When someone applies for IDI, the insurance company gets to fully underwrite that individual. They get to ask medical questions, obtain medical records, and, if necessary, order standard insurance medical tests. This allows the company to be selective in their risks, which, for the most part, allows more comprehensive policies to be offered. Which brings us back to tires. Which tire are you going to put on that car? Which IDI company and/or product will you recommend for your client? There are a lot of companies and products to choose from and, based on your client, you need to find the one that is the better fit.

We look forward to being your co-pilot in your learning adventure about individual disability insurance.

DI Forum

Question: What challenges do you see in the DI market for the coming year?

Cohen
The challenges we face are not just in the coming year but extend into the future as well. We have to motivate  advisors to teach their clients the importance of protecting their greatest asset—their income.  A long term disability is devastating to not only afflicted but their family as well.

Another challenge that we are faced with is educating our advisors that disability income policies are underwritten differently than life insurance policies.  Disability policies are often issued with exclusion riders which exclude certain conditions.  This is the nature of the beast.  Advisors need to understand this and be able to explain it to their clients in a positive presentation so that their clients accept the rider knowing that there are a multitude of other medical conditions for which they will be covered.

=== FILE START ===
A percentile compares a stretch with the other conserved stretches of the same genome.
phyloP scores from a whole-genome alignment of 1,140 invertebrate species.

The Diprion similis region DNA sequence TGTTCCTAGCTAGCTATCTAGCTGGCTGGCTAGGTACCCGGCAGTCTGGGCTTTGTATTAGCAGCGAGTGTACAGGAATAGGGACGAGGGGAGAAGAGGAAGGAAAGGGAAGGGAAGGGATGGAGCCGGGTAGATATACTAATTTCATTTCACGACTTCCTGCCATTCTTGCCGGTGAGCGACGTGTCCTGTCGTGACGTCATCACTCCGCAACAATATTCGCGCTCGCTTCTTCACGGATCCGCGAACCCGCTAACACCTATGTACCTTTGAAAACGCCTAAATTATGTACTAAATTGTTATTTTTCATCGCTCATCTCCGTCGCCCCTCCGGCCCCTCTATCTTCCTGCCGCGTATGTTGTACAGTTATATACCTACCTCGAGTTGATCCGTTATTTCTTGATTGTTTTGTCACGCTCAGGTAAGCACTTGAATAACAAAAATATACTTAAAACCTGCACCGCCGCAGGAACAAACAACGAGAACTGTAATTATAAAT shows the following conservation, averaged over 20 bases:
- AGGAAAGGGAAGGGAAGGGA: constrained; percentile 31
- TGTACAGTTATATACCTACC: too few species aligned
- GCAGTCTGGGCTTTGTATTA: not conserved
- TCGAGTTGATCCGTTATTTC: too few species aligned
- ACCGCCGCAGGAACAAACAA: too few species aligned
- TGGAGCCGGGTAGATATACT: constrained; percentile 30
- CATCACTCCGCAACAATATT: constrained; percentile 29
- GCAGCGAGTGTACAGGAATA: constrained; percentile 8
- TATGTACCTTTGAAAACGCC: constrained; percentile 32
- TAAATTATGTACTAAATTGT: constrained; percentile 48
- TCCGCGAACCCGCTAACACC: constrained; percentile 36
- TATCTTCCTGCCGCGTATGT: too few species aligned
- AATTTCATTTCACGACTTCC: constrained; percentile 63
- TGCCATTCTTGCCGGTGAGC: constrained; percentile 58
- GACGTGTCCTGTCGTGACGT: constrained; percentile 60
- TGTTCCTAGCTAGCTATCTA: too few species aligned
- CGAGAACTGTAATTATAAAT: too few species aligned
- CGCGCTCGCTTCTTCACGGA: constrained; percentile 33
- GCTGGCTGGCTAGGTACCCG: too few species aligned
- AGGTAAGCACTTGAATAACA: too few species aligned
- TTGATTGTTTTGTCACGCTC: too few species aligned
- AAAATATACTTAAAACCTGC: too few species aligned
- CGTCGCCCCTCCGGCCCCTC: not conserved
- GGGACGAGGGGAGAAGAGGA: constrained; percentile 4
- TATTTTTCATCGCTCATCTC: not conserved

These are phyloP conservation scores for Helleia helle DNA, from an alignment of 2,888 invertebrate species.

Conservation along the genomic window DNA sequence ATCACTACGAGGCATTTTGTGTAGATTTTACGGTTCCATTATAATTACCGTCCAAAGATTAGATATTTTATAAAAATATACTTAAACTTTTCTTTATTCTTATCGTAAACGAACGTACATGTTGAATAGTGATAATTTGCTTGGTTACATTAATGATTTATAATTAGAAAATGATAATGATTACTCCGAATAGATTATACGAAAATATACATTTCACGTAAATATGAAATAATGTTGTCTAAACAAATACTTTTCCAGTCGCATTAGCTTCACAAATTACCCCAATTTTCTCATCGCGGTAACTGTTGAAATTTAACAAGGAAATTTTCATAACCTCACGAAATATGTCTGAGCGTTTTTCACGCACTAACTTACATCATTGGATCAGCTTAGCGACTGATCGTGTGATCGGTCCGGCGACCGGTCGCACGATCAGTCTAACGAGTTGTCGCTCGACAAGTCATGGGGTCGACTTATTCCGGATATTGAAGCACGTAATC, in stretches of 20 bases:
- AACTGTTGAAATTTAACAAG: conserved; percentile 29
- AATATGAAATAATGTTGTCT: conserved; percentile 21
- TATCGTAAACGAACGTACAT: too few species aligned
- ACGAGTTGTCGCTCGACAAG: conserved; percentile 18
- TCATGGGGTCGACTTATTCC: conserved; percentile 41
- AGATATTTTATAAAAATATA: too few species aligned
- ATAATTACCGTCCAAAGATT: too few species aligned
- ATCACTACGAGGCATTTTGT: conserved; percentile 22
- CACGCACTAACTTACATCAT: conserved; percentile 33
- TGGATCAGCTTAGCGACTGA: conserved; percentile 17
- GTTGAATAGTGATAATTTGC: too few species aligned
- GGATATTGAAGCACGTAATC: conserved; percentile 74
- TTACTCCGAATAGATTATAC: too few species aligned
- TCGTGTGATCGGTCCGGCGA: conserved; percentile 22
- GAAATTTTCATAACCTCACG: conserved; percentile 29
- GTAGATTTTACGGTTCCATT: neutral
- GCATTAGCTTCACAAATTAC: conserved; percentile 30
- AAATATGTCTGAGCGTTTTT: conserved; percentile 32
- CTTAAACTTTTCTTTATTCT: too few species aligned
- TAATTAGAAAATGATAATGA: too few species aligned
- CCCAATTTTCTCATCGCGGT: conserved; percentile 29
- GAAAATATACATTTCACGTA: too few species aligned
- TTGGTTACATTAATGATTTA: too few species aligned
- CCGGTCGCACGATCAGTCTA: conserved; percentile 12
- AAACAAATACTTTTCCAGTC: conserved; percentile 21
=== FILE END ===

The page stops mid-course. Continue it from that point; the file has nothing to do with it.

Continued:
I find another challenge is exposing the advisors to all the potential clients whose occupation is  not just in the medical market. Tradespeople, salespeople, business owners, etc., need to protect their incomes just as much as the professionals.  When the paycheck stops, everyone’s savings disappears.

My challenge is to educate our advisors that high income clients who have employer-paid group coverage may need individual disability income protection to supplement their group coverage.  This is a situation that many advisors walk away from. 

Mohr
The only challenge is getting agents and advisors to recognize the importance of presenting income protection solutions. Advisors just do not understand the risk until they have a client disabled. There are some very disabling viruses, illnesses and accidents that occur daily. I know of claims where the claimant is collecting on both a disability and long term care insurance policy at the same time. That should be “Priority One” for an advisor, to make sure their clients will have an income whether they can work or not. Promoting the importance of disability insurance will put advisors in front of high income clients and lead to more life insurance sales and other sales of financial products.